Qmee is a search engine with a difference - simply click on the few extra links that pop up, and get paid. Simple as that. It might not be much, but replace Google for Qmee for a few months and you’ll have enough for a few new outfits. Not bad for doing barely any work.
Alarmy offers an alarm clock with a difference: you actually have to get out of bed to stop the alarm. The app forces you to take a picture of a particular object before setting the alarm, and you have to snap the same object again before the alarm will turn off. Choose an object in the kitchen and you’ll be eating breakfast rather than snoozing in no time.
Quizlet lets you do quizzes and tests based on your course and lecture material. A little like QuizUp, but for maths problems rather than Mean Girls, it’s a simple addition to your revision materials that you can complete anywhere.
Fancy yourself as a bit of a photographer? Pop your photos onto the Foap app and if they’re good enough to be used as stock photos, you’ll be paid by marketers.
16. Field Agent
The app Field Agent gives you tasks to complete while going through daily life, and you can be paid an average of £2-£10 for doing simple tasks such as taking photos of prices in the supermarket. This is so business rivals can keep up to date with their competition, and you can be paid for the privilege!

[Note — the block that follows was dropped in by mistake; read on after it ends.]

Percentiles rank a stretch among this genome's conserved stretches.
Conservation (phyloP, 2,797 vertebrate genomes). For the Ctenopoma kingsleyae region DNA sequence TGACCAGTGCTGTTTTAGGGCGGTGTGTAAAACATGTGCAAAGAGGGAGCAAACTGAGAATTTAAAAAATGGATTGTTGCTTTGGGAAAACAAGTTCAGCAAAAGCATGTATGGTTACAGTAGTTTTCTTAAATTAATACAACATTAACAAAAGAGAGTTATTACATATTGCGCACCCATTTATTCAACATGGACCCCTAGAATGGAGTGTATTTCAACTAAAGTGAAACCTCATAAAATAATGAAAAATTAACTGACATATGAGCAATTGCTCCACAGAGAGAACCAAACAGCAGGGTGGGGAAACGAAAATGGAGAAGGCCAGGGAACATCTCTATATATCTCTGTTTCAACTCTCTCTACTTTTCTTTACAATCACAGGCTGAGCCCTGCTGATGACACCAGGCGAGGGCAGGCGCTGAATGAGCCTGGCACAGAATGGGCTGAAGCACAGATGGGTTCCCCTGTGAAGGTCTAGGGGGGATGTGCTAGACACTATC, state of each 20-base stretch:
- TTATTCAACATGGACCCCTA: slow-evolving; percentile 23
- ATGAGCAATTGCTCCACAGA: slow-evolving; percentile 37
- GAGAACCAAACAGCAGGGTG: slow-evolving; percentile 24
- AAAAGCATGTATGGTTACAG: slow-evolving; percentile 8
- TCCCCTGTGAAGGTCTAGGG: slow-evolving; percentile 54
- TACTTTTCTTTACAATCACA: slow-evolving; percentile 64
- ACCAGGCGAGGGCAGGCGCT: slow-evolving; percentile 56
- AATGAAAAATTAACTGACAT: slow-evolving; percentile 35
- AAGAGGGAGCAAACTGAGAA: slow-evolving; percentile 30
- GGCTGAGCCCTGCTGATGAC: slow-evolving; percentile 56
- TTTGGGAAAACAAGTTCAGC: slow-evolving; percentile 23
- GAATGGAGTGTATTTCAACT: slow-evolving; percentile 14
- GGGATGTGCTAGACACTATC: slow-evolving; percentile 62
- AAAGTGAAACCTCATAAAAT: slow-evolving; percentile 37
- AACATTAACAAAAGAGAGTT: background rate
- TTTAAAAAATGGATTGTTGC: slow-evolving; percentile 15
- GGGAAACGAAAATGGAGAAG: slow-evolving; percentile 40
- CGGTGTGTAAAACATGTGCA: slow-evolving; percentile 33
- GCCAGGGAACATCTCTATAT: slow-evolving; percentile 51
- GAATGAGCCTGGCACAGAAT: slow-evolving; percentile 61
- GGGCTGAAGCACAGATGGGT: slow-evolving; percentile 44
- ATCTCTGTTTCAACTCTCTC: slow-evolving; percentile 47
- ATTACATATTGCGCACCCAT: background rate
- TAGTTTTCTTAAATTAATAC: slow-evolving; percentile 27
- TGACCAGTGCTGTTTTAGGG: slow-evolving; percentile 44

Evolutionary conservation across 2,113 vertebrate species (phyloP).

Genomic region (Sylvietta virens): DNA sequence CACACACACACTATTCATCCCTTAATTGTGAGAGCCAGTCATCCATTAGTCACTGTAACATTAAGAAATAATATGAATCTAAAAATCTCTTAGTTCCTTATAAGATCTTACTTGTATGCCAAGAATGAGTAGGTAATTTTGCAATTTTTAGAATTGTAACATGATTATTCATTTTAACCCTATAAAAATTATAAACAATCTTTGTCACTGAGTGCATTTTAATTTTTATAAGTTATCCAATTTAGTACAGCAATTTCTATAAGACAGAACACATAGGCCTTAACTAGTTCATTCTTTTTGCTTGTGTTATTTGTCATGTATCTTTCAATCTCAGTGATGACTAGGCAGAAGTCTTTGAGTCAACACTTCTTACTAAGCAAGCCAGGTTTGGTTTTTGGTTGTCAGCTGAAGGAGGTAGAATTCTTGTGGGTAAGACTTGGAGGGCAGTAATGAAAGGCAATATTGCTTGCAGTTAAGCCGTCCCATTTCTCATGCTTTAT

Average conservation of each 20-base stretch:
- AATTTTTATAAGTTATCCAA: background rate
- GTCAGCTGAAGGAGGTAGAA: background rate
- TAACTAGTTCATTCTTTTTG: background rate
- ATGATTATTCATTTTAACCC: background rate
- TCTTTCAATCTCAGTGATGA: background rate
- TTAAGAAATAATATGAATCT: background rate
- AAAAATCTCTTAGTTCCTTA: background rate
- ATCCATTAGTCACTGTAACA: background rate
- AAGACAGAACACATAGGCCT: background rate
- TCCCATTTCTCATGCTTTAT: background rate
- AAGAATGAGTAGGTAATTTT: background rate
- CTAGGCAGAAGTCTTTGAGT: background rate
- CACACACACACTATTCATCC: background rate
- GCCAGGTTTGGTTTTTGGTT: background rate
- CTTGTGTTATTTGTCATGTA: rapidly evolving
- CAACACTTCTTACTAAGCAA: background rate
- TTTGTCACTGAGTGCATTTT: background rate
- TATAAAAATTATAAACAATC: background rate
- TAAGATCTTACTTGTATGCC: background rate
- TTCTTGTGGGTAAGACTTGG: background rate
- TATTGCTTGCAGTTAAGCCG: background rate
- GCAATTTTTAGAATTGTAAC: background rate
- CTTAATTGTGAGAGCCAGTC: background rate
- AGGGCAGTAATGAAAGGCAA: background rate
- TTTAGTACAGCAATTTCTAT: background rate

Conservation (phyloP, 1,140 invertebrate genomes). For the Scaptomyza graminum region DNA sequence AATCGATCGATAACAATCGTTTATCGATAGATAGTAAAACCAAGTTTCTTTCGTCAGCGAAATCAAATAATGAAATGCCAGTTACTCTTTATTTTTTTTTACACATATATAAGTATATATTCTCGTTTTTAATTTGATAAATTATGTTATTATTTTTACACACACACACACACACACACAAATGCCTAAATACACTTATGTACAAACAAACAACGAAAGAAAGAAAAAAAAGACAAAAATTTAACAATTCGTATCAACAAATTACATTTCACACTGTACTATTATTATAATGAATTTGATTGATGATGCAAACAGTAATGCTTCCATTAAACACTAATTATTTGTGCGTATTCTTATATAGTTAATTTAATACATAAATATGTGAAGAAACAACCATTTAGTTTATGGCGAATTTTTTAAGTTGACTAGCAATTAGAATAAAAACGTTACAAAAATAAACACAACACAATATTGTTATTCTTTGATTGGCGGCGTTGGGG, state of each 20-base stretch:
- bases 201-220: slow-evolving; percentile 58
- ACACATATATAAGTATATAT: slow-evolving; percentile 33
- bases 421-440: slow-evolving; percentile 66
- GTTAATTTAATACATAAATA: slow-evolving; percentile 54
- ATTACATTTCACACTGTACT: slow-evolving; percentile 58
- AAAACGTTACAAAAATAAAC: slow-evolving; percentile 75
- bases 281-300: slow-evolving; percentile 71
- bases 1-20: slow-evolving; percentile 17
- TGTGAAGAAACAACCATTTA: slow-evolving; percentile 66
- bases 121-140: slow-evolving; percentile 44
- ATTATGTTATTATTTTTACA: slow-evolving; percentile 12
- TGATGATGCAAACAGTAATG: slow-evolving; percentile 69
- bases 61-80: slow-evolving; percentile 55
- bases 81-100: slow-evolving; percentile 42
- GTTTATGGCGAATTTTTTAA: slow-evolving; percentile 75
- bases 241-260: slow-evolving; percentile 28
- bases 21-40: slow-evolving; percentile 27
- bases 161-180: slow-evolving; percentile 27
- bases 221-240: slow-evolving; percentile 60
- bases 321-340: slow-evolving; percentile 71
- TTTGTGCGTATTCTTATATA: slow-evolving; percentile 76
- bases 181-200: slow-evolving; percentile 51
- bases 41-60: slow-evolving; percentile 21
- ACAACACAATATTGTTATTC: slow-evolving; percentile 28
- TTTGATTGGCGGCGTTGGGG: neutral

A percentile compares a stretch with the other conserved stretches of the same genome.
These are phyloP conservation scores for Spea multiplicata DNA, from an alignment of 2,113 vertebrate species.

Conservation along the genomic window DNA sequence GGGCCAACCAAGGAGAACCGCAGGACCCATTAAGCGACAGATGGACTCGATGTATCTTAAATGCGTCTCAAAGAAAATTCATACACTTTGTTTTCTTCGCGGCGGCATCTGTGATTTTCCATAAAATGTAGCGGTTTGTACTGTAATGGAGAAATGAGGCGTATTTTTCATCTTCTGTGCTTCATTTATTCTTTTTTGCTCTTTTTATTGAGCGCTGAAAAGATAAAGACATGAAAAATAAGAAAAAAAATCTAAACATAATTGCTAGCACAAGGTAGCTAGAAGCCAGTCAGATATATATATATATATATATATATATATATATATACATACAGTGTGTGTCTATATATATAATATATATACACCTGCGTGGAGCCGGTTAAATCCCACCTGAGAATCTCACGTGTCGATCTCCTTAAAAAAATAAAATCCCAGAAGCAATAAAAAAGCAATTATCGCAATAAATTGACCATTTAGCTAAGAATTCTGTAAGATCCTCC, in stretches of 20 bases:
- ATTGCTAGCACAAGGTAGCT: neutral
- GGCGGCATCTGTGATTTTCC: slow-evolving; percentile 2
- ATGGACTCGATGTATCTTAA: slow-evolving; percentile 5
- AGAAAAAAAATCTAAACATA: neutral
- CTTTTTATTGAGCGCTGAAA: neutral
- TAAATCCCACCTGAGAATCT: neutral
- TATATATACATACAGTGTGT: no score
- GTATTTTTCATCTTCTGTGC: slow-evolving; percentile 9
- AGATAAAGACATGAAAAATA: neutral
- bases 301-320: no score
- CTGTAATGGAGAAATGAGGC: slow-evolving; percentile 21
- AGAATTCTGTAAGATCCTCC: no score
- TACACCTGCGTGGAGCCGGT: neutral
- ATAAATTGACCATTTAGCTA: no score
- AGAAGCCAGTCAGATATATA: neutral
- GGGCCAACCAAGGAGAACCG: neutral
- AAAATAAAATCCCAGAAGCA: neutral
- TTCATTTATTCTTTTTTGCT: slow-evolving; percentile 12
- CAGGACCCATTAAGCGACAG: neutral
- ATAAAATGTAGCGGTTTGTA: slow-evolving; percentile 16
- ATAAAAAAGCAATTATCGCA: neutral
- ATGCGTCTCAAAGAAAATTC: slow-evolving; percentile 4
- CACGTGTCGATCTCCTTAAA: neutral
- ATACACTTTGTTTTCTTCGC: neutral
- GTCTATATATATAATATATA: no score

Forest allows you to plant a tree and watch it grow for the time you spend studying rather than socialising on your phone. A lovely idea to encourage you to work, the time you spend studying converts to points which can be put towards buying more tree varieties for the app or planting a real one in locations that need it desperately. Both environmentally friendly and degree friendly, this app is perfect for students.
18. Google Drive
The holy grail of web based storage, Google Drive allows you to save documents and images in the cloud to be used anywhere in the world with a click of a button. Perfect for those days where your bag is too heavy and carrying your laptop around is out of the question, as you can view any of the documents on your phone via the app.
A questionnaire app, iPoll will pay you for doing quizzes and surveys about products you use.
If watching Youtube all day is your thing, you can earn money from watching videos direct from the Maximiles site and rating them. Simply give a rating, earn points and those points can be turned into prizes such as gift cards. Maybe that pair of Topshop jeans doesn’t seem so expensive anymore.